Christchurch, New Zealand
Just over 3 hours on the coach. Ideally I’d have gone in the morning, but the bus was due to leave just after midday, giving me time to sleep in, wander to the supermarket and library and use the free internet at the hostel. So many different prices, 10 cents per megabyte is common, but at Sunrise lodge you can just take 100mb codes for free. It can’t be the case everywhere in Kaikoura because New World supermarket always had a few stragglers hanging around outside, using the free wifi there. Carefully, because it only gives you 45mb.
The train route between Picton and Christchurch is known for being scenic, but the road and tracks intertwine, so the bus ride was pretty lovely, particularly along the Kaikoura coast. I didn’t feel 100%, not sure whether that was due to bus manoeuvrings or a cold, but we got to Christchurch bang on time, which hasn’t happened for a week or more.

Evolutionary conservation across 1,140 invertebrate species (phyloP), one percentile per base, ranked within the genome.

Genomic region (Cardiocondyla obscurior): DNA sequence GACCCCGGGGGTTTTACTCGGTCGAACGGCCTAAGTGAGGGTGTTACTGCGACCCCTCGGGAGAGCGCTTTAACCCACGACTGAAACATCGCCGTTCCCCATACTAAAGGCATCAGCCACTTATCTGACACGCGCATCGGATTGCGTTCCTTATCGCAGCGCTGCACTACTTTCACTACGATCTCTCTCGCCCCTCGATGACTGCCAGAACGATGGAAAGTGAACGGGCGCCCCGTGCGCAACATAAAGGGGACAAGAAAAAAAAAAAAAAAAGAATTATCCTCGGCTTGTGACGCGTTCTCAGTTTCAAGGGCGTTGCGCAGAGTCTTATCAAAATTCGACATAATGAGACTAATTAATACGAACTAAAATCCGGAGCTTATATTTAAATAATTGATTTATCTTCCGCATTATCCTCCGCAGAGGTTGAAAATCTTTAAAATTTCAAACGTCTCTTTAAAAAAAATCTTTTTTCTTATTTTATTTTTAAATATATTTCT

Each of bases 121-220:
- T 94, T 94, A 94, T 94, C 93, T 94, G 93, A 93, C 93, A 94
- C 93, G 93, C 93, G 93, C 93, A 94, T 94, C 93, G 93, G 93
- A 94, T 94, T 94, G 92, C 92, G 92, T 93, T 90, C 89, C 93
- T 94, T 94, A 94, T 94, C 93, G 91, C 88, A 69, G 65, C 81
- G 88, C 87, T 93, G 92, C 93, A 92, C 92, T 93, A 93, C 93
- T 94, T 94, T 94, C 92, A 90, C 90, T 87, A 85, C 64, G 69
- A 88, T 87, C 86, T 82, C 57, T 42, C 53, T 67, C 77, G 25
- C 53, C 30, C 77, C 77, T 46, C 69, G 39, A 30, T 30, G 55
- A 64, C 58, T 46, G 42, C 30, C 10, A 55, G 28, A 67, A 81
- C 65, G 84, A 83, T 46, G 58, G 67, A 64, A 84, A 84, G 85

Three years after the earthquake – not quite to the day, I leave on Friday, the day before the anniversary – the clean up operation is in full flow. Around 70% of the CBD has been, or is due to be, demolished, so there are vacant plots all around. Equally, some buildings have been fenced off and left, giving them a ‘just derelict’ look, signs advertising deals still sadly giving out their message. The first building I walked past was the YHA, disused. It is essential to book accommodation; there are fewer beds than there used to be, and an influx of construction workers puts extra pressure on those that are left.
I checked in with chatty Graham, again sharing a room with two German girls, and went to explore. My last roommates had found the city ‘just sad’ and on balance I agreed. There’s plenty to be optimistic about, a chance to rebuild the city, create lots of public spaces and so on, but the near-completed projects and fenced off buildings give a wistful air of disaster. Walking through the cool Re: Start mall-shops made from shipping containers, I couldn’t find the bridge of remembrance before realising that it, too, was behind fences.
Much as it is a once-in-a-lifetime opportunity to be part of rebuilding a city if you live there, this place seems like a good one to be a repeated tourist – it is going to change appearance every few months, fascinating to see as a time lapse photo.
Reading: James Kelman, How late it was, how late.